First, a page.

BILL DIED Feb. 20, 1991, of cancer at Princeton Medical Center. He joined us in that memorable summer of 1942 before entering the Army and returned to receive his A.B. in 1949 and M.F.A. in 1952.
Bill was a prominent Princetonian architect and was considered a pioneer in restoring and preserving old buildings for modem use. Bill began his professional career in N.Y.C. with Holden McLaughlin and Assocs. and was selected by Frank Lloyd Wright and the Solomon R. Guggenheim Foundation to supervise construction of the Guggenheim Museum in the late 1950s. Partnership with Robert Venturi in the early sixties was followed by ten years of private practice in Princeton.
In 1974, he joined Jeremiah Ford III to found Short and Ford. Among his projects were the restorations of Drumthwacket, the official residence of the governor of New Jersey.
Bill was an early proponent of affordable housing and received a merit award for design excellence from the American inst. of Architects and the U.S. Dept. of Housing and Urban Development for projects in Princeton.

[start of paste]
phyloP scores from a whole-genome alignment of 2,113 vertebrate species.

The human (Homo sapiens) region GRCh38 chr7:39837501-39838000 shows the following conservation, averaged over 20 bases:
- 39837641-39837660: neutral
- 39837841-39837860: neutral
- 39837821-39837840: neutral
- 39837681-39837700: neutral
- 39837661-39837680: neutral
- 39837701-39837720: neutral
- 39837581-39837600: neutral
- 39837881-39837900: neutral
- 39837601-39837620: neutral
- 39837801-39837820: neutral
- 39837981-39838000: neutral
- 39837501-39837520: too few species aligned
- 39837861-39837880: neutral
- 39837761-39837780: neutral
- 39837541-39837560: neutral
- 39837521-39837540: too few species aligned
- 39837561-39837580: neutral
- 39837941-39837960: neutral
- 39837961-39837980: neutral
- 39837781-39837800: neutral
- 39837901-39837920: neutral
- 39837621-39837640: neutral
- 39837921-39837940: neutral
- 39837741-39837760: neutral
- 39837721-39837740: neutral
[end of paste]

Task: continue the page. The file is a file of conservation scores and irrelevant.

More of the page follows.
Bill served the National Trust for Historic Preservation as one of two of N.J.'s advisers, was a member of the board of trustees of the NJ. Historical Society, and served as a trustee of the Historical Society of Princeton. He was a member of the Charter Club and was a member of the Alumni Council, A.P.G.A., Class Advisory Council, and was Class secretary and Class agent.
just as he was an undergraduate, Bill was throughout his life a quietspoken, modest, and kindly gentleman. We shall miss him, as will the whole Princeton community. Bill is survived by a brother and sisterinlaw, Winthrop and Janet Short, and three nephews. To them we extend our deepest sympathy.
The Class of 1946